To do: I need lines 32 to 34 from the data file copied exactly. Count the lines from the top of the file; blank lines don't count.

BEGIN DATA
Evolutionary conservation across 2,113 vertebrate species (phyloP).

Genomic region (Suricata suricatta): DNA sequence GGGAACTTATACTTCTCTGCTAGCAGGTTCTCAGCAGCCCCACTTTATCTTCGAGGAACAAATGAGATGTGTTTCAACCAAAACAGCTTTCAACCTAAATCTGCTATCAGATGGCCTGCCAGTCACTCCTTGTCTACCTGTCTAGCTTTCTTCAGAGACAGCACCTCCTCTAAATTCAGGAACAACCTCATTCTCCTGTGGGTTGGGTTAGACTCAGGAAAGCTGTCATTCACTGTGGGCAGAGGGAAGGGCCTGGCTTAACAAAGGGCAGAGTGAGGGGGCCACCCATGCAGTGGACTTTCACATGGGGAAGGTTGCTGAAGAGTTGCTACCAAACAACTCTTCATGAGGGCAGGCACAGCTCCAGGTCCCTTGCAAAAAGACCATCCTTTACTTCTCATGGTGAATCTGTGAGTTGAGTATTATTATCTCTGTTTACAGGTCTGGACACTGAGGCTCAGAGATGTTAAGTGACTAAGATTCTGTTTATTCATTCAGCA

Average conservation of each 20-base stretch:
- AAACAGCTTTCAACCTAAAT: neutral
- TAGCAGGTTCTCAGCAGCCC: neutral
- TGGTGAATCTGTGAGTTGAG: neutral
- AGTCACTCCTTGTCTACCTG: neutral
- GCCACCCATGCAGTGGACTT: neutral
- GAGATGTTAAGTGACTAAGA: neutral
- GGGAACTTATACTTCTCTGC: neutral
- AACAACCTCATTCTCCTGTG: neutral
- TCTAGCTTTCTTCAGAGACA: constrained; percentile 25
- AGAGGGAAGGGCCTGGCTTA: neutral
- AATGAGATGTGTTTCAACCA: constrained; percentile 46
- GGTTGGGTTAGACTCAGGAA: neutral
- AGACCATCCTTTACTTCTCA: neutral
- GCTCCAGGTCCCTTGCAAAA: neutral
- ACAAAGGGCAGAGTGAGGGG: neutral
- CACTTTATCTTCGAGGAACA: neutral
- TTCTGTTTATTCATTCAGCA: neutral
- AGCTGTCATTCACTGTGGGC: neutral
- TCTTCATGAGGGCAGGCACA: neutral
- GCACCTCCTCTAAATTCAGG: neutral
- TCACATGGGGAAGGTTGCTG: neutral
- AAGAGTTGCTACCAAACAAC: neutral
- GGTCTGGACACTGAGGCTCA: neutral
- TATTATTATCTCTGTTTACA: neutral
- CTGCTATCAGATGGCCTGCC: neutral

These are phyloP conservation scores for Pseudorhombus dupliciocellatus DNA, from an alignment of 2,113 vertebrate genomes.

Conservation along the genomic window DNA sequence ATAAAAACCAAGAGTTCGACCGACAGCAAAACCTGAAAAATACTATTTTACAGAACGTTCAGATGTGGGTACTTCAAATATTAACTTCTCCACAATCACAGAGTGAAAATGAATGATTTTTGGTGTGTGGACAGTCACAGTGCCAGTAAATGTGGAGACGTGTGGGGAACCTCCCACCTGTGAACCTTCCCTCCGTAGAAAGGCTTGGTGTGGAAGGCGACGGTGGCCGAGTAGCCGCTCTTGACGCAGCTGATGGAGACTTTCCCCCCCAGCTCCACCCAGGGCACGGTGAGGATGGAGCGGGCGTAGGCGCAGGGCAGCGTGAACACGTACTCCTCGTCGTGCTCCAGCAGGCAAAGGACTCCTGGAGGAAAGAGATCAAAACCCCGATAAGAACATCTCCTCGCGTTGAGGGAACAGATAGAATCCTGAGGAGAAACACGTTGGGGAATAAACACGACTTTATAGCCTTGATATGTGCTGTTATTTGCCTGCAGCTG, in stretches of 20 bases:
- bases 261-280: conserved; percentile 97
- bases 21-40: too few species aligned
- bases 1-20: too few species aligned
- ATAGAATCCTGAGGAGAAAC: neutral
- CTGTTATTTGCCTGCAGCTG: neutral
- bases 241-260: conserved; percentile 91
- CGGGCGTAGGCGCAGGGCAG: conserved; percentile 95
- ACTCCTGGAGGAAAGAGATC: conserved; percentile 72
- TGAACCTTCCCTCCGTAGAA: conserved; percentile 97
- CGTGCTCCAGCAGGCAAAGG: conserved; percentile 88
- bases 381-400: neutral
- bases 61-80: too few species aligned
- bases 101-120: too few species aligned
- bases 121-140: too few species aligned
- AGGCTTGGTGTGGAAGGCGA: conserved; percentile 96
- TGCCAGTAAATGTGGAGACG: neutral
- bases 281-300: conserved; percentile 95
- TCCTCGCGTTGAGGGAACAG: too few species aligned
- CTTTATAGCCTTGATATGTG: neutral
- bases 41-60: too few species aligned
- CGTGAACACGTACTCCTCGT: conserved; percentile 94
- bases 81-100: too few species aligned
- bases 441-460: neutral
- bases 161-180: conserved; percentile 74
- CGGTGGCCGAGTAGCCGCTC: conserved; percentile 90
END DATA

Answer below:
- bases 21-40: too few species aligned
- bases 1-20: too few species aligned
- ATAGAATCCTGAGGAGAAAC: neutral